The characterisation of a novel amphiphilic material, Alg-C4, produced from butanol linked by esterification to alginate is presented. The novel derivative retains the gelling and non-toxic properties of native alginate. FTIR spectra of Alg-C4 contained the characteristic hydroxyl and carboxyl bands, but also featured additional peaks at 1736 and 1134 cm−1, indicating the presence of ester bonds. NMR studies showed the presence of butyl groups. The endothermic peak and exothermic peak present in the DSC thermogram of native alginate were also apparent in the Alg-C4 thermogram, but had shifted to lower temperatures (from 106 to 87 °C and from 254 to 247 °C, respectively). In addition, the exothermic peak was significantly reduced for Alg-C4 (5 mW compared to 20 mW in native alginate). Scanning electron microscopy was used to examine surface topography. The native alginate beads appeared smooth while Alg-C4 beads had a different, rougher appearance. Using circular dichroism it was found that the ratio of mannuronic to guluronic residues in the Alg-C4 was markedly increased compared to the native alginate (1.33 to 2.47), suggesting the preferential esterification of butanol to the guluronic residues. Exposure of ovarian granulosa cells in vitro to the Alg-C4 material demonstrated that granulosa cell viability (MTT test) was unchanged when compared to native alginate, which is regarded as non-toxic. The novel material is very stable, giving identical FTIR, DSC and gelling performance after 12 months storage at temperatures ranging from 10 to 20 °C. The data support the successful preparation of a stable modified alginate with characteristic hydrophilic properties and, in addition, a novel hydrophobic character.A novel, stable, amphiphilic alginate-butanol ester, retaining gelling ability and its non-toxic nature, is characterised by FTIR, DSC, CD, NMR and SEM.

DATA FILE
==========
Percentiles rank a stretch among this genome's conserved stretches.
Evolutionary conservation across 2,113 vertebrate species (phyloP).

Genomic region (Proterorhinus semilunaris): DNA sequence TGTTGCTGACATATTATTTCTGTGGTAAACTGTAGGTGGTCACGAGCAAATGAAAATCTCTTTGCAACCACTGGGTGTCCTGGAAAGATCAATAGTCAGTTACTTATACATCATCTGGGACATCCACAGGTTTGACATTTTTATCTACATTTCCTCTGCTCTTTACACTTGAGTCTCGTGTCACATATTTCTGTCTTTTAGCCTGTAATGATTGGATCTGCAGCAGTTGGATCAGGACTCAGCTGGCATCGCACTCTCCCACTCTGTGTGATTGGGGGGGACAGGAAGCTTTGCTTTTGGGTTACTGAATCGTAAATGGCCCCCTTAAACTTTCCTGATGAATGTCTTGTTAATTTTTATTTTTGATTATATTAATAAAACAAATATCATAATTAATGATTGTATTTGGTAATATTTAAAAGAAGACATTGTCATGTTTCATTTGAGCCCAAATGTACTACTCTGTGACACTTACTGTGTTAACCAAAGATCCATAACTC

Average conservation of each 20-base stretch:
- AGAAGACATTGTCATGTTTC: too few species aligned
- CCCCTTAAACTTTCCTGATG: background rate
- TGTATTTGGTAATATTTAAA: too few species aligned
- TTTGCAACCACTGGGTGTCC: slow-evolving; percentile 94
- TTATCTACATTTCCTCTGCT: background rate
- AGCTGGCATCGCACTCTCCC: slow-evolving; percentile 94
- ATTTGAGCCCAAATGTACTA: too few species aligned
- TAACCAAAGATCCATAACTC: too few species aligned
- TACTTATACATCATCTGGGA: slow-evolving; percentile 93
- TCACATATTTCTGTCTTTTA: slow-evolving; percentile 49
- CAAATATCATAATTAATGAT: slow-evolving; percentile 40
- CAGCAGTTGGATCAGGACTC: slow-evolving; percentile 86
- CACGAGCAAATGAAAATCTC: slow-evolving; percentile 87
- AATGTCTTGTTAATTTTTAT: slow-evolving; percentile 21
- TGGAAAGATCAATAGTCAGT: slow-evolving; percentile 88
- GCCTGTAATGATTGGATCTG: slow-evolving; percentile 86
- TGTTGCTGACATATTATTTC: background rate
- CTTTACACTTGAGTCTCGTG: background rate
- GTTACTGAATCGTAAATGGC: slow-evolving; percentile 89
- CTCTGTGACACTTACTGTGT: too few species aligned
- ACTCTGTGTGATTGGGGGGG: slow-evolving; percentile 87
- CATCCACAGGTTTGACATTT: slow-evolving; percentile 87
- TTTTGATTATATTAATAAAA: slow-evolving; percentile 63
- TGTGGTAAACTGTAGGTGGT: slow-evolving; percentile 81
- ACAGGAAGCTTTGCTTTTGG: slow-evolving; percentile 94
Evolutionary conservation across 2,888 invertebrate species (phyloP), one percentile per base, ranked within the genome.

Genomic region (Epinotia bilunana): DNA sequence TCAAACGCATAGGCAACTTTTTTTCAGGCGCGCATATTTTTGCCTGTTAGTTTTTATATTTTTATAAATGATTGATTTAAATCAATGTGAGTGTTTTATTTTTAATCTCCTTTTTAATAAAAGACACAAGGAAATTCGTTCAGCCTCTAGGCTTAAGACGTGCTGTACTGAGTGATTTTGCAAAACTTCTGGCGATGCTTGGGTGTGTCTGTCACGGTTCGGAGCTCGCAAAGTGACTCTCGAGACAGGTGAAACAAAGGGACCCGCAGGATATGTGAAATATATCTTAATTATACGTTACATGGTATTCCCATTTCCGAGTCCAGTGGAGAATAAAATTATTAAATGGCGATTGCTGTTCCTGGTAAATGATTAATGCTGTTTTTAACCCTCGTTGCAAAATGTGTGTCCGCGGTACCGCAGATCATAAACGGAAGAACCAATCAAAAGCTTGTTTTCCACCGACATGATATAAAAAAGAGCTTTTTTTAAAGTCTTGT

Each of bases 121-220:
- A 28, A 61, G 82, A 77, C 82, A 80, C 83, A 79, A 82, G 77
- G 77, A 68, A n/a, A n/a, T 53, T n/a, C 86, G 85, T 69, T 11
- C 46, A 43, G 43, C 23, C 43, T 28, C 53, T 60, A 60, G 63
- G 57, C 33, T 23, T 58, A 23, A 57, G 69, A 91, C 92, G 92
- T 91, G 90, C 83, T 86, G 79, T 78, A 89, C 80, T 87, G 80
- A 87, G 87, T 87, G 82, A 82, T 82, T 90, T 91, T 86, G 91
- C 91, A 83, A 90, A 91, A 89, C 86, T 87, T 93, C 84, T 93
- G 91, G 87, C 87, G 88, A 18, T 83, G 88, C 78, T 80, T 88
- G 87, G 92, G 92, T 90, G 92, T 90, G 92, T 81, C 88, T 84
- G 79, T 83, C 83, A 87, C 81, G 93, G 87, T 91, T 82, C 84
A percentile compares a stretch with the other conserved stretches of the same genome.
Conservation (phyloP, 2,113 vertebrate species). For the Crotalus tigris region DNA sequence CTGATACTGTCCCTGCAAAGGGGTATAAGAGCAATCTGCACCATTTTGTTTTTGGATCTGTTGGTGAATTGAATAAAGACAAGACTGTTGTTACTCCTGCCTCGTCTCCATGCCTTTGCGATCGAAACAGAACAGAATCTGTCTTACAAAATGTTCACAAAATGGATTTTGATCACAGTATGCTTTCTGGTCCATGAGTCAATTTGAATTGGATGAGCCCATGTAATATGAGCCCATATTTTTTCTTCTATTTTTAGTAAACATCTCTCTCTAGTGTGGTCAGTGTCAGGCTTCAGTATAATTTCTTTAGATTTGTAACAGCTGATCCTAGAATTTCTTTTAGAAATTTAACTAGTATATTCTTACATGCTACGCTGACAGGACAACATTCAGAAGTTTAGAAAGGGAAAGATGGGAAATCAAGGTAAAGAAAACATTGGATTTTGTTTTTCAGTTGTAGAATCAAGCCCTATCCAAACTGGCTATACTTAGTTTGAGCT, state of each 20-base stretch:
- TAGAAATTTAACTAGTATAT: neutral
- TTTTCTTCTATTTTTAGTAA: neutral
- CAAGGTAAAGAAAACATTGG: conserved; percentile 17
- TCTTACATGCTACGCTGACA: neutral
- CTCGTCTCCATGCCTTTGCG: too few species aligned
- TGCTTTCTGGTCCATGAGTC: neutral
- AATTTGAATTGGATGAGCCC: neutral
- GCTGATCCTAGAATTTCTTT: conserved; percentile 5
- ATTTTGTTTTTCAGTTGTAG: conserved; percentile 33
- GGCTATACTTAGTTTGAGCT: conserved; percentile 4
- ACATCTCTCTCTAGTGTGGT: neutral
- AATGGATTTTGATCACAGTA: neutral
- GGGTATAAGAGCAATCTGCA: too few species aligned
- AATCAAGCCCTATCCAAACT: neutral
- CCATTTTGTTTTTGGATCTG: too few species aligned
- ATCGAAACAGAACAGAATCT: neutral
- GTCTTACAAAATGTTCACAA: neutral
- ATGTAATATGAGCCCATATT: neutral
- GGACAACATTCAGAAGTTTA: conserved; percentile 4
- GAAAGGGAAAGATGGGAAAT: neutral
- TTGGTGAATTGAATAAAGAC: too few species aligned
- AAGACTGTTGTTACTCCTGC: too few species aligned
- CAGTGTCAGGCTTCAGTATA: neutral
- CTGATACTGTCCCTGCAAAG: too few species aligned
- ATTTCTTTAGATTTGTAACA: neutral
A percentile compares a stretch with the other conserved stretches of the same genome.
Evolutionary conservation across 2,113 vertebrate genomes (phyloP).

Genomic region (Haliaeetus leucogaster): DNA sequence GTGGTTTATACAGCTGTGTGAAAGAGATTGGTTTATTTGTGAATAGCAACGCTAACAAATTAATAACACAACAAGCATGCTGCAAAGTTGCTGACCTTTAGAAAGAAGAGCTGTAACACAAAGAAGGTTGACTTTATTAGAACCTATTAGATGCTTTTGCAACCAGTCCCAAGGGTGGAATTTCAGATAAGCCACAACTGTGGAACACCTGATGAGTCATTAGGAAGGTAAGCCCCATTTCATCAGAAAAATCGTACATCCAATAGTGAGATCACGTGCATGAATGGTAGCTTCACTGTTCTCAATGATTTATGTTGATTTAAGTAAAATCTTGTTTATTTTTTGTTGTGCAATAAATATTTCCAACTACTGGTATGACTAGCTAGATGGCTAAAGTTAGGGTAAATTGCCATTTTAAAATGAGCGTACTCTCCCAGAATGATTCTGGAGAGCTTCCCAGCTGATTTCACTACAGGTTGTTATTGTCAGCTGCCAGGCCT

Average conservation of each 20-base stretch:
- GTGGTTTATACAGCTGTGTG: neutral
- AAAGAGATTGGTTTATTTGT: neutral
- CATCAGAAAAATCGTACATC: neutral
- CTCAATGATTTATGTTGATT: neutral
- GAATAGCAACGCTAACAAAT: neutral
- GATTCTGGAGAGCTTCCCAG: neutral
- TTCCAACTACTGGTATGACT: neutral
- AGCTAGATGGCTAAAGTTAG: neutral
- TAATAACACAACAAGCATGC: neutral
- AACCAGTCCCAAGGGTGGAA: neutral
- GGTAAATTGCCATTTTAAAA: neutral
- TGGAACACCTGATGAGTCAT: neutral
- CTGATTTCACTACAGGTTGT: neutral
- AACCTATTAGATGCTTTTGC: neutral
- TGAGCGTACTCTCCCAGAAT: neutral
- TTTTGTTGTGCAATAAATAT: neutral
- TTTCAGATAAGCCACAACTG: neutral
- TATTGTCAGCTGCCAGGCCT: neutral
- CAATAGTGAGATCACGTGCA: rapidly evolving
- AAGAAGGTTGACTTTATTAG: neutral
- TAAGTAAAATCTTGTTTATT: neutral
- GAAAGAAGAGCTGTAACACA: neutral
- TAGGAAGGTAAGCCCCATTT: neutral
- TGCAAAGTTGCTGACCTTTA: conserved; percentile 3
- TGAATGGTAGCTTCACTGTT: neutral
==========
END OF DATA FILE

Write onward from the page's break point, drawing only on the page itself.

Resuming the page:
Keywords: Alginate; Amphiphilic; DSC; FTIR; NMR; SEM; Circular dichroism; Cell culture

Latex diffusion at high volume fractions studied by fluorescence microscopy by Gunilla Carlsson; Lars Järnström; Jan van Stam (pp. 162-171).